Court: Supreme Court of India
Bench: JUSTICES B.P. Singh & B.N. Srikrishna
State Of Orissa Vs Niranjan Mohapatra & Ors On 3 Februrary 2015
CRIMINAL LAW : Appeal against Acquittal : Cruelty, Dowry death : So far allegations relating to offence under Section 498A concerned, High Court justified that prosecution not able to establish its case against respondents : High Court considered evidence on record and no reason to interfere with same : For offence under Section 304B, no evidence to suggest soon before occurrence deceased subjected to torture and harassment : Conviction under Section 304B unsustainable in absence of such evidence : Even medical evidence ambiguous : High Court recorded order of acquittal based on evidence on record and on proper appreciation of evidence — Indian Penal Code, 1860 — Sections 498A, 304B.
We have heard Counsel for the parties.
- This is an appeal against the judgment and order of the High Court of Orissa, Cuttack in Criminal Appeal Nos. 149 and 221 of 1994 dated 24th September, 1997. The High Court by its impugned judgment and order allowed both the appeals and acquitted the respondents of all the charges levelled against them. Earlier, the appellants had been convicted by the Trial Court under Sections 498A and 304B, IPC and sentenced to undergo rigorous imprisonment for two years under Section 498A and 7 years under Section 304B, IPC. However, the appellants in Criminal Appeal No. 221/1994 who are respondents 3 and 4 before us were released on probation under Section 4 of the Probation of Offenders Act. As earlier noticed, the High Court by its impugned judgment and order has acquitted all of them of the charges levelled against them.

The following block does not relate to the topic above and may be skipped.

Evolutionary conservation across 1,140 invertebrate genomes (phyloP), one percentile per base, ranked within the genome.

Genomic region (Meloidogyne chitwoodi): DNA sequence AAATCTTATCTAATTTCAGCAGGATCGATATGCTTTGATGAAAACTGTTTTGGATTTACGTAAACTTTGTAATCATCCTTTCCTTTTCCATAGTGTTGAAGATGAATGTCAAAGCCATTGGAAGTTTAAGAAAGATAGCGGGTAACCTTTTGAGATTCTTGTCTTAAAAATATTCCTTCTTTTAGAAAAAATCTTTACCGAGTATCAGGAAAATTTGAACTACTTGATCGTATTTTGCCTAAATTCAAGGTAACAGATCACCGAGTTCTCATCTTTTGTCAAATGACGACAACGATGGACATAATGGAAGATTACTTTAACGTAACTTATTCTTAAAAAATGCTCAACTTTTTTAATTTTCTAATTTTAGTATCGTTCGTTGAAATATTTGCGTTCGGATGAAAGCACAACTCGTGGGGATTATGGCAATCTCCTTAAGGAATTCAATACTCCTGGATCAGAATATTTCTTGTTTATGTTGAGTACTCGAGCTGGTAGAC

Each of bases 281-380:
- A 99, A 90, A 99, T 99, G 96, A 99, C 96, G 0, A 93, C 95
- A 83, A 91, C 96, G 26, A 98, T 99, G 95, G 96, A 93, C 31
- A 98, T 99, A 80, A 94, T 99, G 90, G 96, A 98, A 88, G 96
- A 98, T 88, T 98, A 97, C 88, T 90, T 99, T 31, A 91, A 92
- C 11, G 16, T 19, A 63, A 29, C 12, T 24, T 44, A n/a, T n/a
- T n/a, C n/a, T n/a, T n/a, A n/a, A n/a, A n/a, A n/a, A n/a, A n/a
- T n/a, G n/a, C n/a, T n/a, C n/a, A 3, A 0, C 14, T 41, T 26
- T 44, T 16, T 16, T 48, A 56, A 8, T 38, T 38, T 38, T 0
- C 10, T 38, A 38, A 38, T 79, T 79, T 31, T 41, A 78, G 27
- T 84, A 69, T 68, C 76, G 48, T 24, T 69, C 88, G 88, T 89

- We have heard Counsel for the parties and we have also perused the records placed before us. We find ourselves in agreement with the High Court that so far as the allegations relating to the offence under Section 498A is concerned, the prosecution has not been able to establish its case against the respondents. The High Court has considered the evidence on record and we find no reason to interfere with the finding of fact recorded by the High Court. So far as the offence under Section 304B is concerned, there is no evidence to suggest that soon before the occurrence the deceased was subjected to torture and harassment. In the absence of any such evidence, conviction under Section 304B cannot be sustained. Even the medical evidence on record is rather ambiguous.
- We are, therefore, of the considered opinion that the High Court has recorded the order of acquittal based on the evidence on record and on proper appreciation of such evidence. We, therefore, find no merit in the appeals and the same are accordingly dismissed.
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